This one is going to get tricky, so I’m going to start with a story from what Thomas Carlyle called the “Dismal Science;” economics.
My granddad made a good living as a grocer. A capitalist. He owned his store in Pierce, Nebraska, a town of about twelve hundred. By the time I was beginning to become aware of how things worked, my dad ran the business and grandpa took care of the produce, greeted any and all customers, and could afford to head on down to Brownsville, Texas, with my grandmother, for the warmer temperatures in the winter.
I never really thought about it much, but my brother and 4 sisters and I grew up in the merchant class. Our family had plenty to eat, a nice home, my sister Diana went on to nursing school, Pat took some computer training and went to work for Blue Cross & Blue Shield, I went on to college….
In our town we were comfortable in fact, but rich in relationships.
Dad built a new store in the late 50s to replace the wood-floor, narrow isles of the building where grandpa started German’s Grocery, and German & Son became small town state of the art. Dad was very good at research and design, at logistics and scheduling, at organizing and managing. He eventually opened another store about 65 miles from Pierce, a good business move in principle, but ill timed from the point of view of global politics. But that’s another story…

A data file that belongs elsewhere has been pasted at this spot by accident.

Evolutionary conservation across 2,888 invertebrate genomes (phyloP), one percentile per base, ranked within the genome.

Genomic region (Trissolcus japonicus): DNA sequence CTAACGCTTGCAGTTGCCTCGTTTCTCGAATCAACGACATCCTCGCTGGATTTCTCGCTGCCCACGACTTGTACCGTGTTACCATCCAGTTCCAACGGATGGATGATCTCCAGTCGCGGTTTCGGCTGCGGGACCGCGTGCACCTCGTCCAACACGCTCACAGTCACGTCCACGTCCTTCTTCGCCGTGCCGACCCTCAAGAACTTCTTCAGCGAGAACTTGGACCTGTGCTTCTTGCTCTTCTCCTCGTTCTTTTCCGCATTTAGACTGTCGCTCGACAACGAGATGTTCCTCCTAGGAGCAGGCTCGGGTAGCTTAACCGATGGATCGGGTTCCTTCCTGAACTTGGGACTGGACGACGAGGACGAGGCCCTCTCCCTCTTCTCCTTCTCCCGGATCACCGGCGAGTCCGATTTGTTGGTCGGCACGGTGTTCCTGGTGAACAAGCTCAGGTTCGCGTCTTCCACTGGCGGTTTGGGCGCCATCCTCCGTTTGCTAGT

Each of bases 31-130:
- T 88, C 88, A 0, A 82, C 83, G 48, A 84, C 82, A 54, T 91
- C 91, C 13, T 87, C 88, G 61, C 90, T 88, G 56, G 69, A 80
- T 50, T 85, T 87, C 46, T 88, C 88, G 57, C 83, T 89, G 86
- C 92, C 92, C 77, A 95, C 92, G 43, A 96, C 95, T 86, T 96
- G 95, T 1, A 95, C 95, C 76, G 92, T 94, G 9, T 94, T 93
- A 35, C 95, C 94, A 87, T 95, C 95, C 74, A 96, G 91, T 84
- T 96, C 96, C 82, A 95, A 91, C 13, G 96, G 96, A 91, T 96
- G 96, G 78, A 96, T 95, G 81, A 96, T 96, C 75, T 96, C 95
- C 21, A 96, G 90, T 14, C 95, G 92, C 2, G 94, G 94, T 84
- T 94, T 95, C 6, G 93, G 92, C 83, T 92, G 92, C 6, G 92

The point is, I was born and raised a capitalist and hardly knew it. It was in the air I breathed. I took a degree in journalism, all the while working in the trades to support my education habit, became a journeyman carpenter and eventually settled into my own business.
I’m a good carpenter and good with people, but not a particularly good businessman. Despite my lack of acumen, the business provided a living for my family. I never thought too much about “being in business for myself.” I just did it. I worked for and with others over the years, entered and left partnerships, but at some level I craved the autonomy that ownership afforded.
I had that opportunity given me by the gift of my birth here in the USA, and through the mentoring of two very different men; my dad and my grandpa.